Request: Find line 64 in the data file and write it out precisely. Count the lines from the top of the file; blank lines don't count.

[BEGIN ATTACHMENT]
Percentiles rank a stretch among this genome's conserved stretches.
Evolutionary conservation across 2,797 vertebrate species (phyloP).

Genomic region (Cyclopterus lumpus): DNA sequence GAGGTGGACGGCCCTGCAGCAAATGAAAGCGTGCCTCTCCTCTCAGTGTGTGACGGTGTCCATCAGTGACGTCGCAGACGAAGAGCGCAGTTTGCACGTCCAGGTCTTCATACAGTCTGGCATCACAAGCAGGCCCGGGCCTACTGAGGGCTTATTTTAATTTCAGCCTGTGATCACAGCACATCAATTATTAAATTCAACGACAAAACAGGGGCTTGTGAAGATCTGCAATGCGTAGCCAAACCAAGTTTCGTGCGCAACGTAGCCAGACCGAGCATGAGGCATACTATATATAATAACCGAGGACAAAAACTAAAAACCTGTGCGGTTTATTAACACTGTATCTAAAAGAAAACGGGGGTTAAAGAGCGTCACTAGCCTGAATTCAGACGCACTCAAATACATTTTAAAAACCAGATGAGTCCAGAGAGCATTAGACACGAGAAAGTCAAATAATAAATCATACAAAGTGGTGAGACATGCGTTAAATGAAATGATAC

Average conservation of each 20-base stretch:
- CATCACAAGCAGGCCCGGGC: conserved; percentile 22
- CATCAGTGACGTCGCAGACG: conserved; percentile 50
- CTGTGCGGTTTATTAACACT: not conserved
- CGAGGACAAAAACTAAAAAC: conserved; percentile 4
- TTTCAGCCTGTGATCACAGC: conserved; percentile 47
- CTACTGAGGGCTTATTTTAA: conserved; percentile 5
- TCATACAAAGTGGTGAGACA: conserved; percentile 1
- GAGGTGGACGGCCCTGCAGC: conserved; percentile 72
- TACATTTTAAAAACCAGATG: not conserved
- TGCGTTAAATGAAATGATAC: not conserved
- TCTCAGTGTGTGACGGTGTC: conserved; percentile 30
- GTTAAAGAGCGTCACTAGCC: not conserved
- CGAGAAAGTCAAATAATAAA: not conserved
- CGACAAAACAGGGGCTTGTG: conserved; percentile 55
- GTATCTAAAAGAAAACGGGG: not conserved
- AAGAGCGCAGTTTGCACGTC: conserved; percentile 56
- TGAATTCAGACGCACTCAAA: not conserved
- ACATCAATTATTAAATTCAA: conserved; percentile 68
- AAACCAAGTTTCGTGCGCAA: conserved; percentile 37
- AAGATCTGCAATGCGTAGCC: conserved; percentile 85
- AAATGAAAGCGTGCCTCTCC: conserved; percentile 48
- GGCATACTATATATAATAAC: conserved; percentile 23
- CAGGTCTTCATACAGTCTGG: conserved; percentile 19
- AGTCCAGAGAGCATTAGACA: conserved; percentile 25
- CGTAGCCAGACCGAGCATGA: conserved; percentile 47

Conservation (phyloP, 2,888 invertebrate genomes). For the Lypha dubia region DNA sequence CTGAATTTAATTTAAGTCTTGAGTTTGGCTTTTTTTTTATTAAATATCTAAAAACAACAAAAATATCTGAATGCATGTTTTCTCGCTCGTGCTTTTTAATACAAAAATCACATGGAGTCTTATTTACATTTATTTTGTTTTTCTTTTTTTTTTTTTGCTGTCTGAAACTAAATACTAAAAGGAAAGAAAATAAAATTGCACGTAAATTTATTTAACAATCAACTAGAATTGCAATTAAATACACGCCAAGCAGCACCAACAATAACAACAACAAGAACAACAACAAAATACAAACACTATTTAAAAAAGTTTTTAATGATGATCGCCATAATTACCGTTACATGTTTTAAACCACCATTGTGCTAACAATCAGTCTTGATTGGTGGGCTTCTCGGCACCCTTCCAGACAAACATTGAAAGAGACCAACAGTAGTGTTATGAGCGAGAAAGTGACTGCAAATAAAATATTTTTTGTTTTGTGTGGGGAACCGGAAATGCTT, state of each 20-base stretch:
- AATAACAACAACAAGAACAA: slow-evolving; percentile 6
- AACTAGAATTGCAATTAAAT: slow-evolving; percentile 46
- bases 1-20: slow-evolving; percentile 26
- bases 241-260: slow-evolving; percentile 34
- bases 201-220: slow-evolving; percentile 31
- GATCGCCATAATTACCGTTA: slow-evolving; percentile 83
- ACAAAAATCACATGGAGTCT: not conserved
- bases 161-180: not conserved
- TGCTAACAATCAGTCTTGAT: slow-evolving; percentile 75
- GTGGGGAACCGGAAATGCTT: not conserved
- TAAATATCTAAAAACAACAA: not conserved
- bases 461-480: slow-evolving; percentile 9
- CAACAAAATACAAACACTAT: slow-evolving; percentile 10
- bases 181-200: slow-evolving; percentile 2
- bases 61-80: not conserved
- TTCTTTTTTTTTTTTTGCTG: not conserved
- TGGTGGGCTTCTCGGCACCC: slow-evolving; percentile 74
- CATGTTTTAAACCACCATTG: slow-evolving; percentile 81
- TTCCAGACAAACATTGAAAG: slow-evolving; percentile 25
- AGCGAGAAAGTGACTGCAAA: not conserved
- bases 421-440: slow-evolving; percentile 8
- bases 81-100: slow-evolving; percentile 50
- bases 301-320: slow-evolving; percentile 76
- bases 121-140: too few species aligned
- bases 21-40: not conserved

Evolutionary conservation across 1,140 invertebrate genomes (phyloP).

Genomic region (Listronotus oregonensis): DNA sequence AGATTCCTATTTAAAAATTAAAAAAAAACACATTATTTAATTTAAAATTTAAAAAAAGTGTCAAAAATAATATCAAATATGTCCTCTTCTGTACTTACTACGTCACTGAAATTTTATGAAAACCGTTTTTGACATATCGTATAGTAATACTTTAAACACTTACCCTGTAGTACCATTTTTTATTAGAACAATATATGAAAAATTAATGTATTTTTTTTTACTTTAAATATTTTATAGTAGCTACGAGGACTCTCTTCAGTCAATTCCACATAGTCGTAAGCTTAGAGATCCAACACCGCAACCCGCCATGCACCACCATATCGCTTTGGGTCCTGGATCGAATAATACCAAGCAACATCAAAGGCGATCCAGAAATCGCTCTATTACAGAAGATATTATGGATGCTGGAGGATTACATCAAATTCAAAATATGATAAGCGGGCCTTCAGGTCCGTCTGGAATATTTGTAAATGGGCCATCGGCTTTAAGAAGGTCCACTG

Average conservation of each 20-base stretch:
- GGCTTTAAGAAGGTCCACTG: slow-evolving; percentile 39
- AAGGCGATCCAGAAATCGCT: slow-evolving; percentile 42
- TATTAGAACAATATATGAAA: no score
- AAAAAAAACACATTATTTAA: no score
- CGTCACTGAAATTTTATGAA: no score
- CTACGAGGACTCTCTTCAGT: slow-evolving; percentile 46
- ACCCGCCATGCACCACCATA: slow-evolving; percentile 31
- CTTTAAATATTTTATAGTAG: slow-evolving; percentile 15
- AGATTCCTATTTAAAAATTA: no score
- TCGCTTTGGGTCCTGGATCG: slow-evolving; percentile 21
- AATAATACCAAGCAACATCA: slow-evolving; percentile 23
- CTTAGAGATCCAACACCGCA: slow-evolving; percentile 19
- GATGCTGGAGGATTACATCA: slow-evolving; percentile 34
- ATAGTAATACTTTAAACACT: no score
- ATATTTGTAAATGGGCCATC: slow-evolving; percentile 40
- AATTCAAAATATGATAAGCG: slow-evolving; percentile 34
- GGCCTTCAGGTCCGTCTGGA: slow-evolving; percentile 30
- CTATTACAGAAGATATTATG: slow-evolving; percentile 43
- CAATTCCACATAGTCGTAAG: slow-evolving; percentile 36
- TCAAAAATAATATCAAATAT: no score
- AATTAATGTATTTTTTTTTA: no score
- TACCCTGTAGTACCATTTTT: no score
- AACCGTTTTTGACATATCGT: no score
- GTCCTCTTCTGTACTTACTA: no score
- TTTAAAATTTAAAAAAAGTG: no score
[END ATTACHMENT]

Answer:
- CTACGAGGACTCTCTTCAGT: slow-evolving; percentile 46